Grandpa is just ending a family Father’s Day celebration – minus his four oldest sons – and even though it’s 10 PM, he still sits down to write his weekly missive to them.
June 19, 1943
It is now nearly 10 PM, and I have been, since 3:30 this afternoon, trying to get started on this letter. Dorothy and Anne had come up last night and after dinner we sat on the cement Terrace and chatted, then they got ready to catch the five o’clock bus and found it didn’t leave until six on Sundays, and just as they got on the bus Elizabeth popped in with the children. They left about an hour ago (it is quite impossible to write with those two youngsters around), and just as I at last pulled out this machine, Dave arrived home, having been out all day with Paul and Carl and Walter to launch Paul’s new boat, and of course I had to hear about their adventures, so I am just now getting started.
First, the Aunts asked to be remembered to you. Don is off again, no one knows where but it is possible this trip he is to bring home prisoners of war from North Africa. Elizabeth yesterday went to Edna Beebe’s wedding, I taking the children to be cared for meanwhile up at the Zabels. So much for the scanty news.
This was a 100% letter week – – Lad, Dan, Ced and Dick (by proxy) made it a bang up Father’s Day for me. Jean sent me a nice card, a box of Dan’s things arrived with some toilet articles and razor blades for me, the girls brought up some crullers and a coffee cake. Your letter, Jean, as always, was much appreciated. Of course we would be delighted to hear from Dick and learn a bit about his daily work, his accomplishments, trials, etc., and I do hope when you are not there to pinch hit for him he will not neglect to keep us informed. You have certainly been awfully good about keeping us informed as to how he is getting along.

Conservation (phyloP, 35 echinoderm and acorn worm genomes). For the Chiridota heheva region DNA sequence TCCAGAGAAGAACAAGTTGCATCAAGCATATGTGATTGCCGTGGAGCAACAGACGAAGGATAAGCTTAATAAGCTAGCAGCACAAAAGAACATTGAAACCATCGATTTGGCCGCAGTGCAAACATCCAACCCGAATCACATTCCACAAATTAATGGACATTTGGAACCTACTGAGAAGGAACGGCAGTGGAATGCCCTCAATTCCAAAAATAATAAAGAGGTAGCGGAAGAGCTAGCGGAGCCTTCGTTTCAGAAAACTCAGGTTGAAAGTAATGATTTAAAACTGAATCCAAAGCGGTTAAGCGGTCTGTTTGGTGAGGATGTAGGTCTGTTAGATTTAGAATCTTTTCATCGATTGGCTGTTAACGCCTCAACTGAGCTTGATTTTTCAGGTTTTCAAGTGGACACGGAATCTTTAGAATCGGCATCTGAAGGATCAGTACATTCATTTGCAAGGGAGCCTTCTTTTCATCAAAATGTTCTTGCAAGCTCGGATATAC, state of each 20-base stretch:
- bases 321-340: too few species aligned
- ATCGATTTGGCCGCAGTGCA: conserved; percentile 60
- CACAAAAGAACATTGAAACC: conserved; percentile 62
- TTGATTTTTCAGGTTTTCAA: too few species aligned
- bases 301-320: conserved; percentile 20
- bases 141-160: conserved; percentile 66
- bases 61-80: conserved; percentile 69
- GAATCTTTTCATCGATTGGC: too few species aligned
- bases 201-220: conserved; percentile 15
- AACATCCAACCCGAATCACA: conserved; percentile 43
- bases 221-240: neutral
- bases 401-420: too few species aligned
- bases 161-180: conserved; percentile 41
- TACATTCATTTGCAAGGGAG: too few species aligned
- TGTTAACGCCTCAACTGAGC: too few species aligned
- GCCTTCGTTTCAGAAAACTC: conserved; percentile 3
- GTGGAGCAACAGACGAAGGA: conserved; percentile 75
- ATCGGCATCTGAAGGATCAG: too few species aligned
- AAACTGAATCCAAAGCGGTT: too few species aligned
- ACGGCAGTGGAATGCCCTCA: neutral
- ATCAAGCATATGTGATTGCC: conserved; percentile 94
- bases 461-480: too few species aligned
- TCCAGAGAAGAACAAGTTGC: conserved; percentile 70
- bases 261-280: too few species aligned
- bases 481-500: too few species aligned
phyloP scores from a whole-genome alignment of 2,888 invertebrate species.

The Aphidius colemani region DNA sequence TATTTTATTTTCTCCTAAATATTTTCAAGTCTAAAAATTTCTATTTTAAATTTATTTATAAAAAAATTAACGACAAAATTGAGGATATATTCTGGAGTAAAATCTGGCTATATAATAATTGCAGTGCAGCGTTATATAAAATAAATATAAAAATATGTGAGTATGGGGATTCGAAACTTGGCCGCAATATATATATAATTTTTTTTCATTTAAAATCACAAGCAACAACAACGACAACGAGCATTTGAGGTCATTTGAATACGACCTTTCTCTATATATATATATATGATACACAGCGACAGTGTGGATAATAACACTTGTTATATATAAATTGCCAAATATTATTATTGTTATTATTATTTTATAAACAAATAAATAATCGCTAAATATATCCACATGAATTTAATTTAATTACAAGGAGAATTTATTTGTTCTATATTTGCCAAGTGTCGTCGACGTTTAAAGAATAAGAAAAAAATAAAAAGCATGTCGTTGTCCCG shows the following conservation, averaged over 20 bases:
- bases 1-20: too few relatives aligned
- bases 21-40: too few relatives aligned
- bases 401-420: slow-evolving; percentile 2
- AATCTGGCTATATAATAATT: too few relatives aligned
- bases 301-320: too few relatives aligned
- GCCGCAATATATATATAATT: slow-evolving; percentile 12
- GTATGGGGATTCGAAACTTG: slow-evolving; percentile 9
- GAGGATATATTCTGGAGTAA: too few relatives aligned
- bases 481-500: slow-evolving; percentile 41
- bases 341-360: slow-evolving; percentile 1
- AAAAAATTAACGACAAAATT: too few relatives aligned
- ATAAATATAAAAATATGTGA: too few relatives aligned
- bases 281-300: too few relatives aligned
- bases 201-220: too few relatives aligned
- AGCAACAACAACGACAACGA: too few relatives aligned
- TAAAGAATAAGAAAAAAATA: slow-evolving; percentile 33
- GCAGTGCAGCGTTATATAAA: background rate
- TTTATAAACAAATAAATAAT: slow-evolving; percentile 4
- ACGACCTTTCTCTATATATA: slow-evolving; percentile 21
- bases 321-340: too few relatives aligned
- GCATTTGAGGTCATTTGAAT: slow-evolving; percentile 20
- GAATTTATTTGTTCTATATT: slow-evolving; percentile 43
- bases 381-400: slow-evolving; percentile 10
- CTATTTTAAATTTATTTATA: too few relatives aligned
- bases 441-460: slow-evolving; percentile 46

Dan, your packages arrived safely and I liked your selection of toilet articles. Thanks, old boy. I took the batteries out of your radio, as requested. They are putting you through your paces, all right, and it all may prove a blessing in disguise, but we’ll be mighty glad to see you just the same when you get that July furlough.
By the way, if you fellows want to make the most acceptable Father’s Day gift, please send me, each of you, a snapshot or photo of some sort of yourself in uniform.
Lad, I had to renew the note again at the bank. It would clear up what has now become somewhat of a mystery, if you would explain just what the situation is on that remittance that never came, as unless I can offer the bank somewhat of an explanation, it puts me in rather an embarrassing position. Every time I see them I tell them I’m
expecting daily to hear from you, and your last very sketchy reference leaves me up in the air as much as ever. After so long a silence it was good to get your two-page letter to learn a bit about what you are doing. I was particularly interested in the nice things you had to say about Marian and hope someday you can wangle an extra snapshot from her and send it to us. How do you plan to spend your furlough when you get it? What is ”goldbricking”? Good luck to you and your staff rating affair. Of course I’ll see you through your vacation funds. Just let me know the amount and when you want it and the check will be forthcoming. It’s just as easy as that. That description of the new plane, Ced, was so realistic I could almost believe I had seen it myself. We all enjoyed your letter immensely. Dan will have some interesting reading when he finally pops in.